Property Tax Exemptions for Senior Citizens and Disabled People
Authored By: Northwest Justice Project
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- What is the property tax exemption?
- Do I have to pay the money later? Will there be a lien on my property?
- Am I eligible?
- What is considered a limited income?
- How long does eligibility last?
- What is the exemption amount?
- What if I cannot pay the reduced rate of taxes?
- How do I apply?
- What if my application for an exemption is denied?
It is a way to lower the property taxes you have to pay by exempting all extra levies (like school construction bonds and other levies passed by voters) and sometimes part of regular levies on your home.
The program does not apply to:
- Property where you do not live most of the time, or
- More than one acre surrounding your home.
No, and no. This program actually lowers the amount of property taxes you have to pay. Once you sign up and are eligible, you no longer owe those higher taxes. You do not have to pay them back. No one, including the state, will have a lien or other interest in your property.
Yes, if you are a homeowner or mobile home owner and
You use the home as your principal residence;
You have a limited income; and
You either will be age 61 by December 31st in the year of application, or you are a disabled person of any age who is unable to work because of a physical or mental impairment. (You must have a doctor's written statement.)
Any surviving spouse of a person getting an exemption at the time of the person's death shall qualify for an exemption if s/he is 57 years or older and is otherwise eligible.
To qualify for an exemption, the maximum amount of annual household income you can have is $35,000. "Household income" includes:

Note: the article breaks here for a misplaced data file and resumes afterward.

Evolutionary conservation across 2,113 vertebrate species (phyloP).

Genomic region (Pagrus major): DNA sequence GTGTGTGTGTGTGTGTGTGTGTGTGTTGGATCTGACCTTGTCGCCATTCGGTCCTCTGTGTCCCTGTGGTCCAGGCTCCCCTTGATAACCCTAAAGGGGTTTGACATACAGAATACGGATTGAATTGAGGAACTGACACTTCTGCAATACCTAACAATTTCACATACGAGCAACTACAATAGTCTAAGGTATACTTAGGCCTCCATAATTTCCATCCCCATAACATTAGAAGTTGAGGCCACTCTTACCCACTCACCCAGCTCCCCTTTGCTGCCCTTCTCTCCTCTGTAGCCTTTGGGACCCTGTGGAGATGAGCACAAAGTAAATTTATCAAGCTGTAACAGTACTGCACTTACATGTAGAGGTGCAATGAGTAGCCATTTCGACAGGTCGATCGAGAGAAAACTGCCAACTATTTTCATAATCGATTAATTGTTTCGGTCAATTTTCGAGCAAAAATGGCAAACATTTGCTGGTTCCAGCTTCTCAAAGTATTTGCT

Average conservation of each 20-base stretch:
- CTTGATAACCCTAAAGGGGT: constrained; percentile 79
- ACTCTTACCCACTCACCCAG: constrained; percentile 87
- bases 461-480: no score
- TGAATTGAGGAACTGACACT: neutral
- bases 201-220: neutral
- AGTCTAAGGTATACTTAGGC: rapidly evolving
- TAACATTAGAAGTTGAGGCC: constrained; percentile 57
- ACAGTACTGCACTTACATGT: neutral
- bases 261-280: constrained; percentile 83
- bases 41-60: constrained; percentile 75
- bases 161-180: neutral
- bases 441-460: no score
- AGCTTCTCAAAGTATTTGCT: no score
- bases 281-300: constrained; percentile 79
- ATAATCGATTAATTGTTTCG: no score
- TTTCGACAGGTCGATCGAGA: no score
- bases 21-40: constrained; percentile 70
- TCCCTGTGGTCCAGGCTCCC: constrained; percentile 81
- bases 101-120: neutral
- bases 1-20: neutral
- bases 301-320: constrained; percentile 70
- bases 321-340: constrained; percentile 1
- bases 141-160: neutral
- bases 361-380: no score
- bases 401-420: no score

your spouse's income, and
income from anyone else who lives with you and has an ownership interest in the home.
Deductions for medical expenses may apply.
It lasts as long as you meet the age or disability and the income requirements. The exemption becomes effective for taxes in the year following the year you apply.
If you met the requirements in the past, but did not get the exemption, you may be able to get the exemption three years retroactively. This could mean a refund of taxes you already paid out.
If your household income is between $0 and $25,000, you are exempt from regular property taxes on the first $60,000 or 60% of your home's assessed value, whichever is more.
If your household income is between $25,001 and $30,000, you are exempt from regular property taxes on the greater of $50,000 or 35% of the assessed value, whichever is greater, not to exceed $75,000 of your home's assessed value.
If your household income is between $30,001 and $35,000, you are exempt from all "excess" property taxes. "Excess" property taxes – also called special levies - require voter approval. They provide funds for a specific purpose, such as school bonds or maintenance and operation levies.
If you are behind in taxes and unable to pay even at the lesser rate, or if your home is in foreclosure or you are facing foreclosure due to delinquent taxes, you may be able to get your property taxes deferred. A deferral is different from an exemption. A deferral allows you to put off payment.
When your property taxes are deferred, the taxes owed plus interest become payable when:
you or your surviving spouse dies
the home is sold or
you no longer live permanently in the home.
In addition to meeting the eligibility requirements for the tax deferral program, if you owe money on a home loan or a real estate contract, you may need to get permission from the lender or the contract seller to defer paying taxes.
This publication does not explain the eligibility requirements or considerations for the property tax deferral program.
Call your county assessor or treasurer's office to apply for or get more information about the senior citizens and disabled persons tax exemption program or the property tax deferral program.
You may appeal to the Board of Tax Appeals. An appeal may be formal or informal. You should file your appeal within 30 days of the date the denial was mailed.
Generally speaking, if you lose a formal appeal then you may appeal to a higher court. An informal appeal leads to a final decision. Contact your county assessor or treasurer's office for information about the forms to appeal.
This publication provides general information concerning your rights and responsibilities. It is not intended as a substitute for specific legal advice.
This information is current as of the date of its printing, July 2012.
© 2012 Northwest Justice Project. 1-888-201-1014
(Permission for copying and distribution granted to the Alliance for Equal Justice and individuals for non-commercial use only.)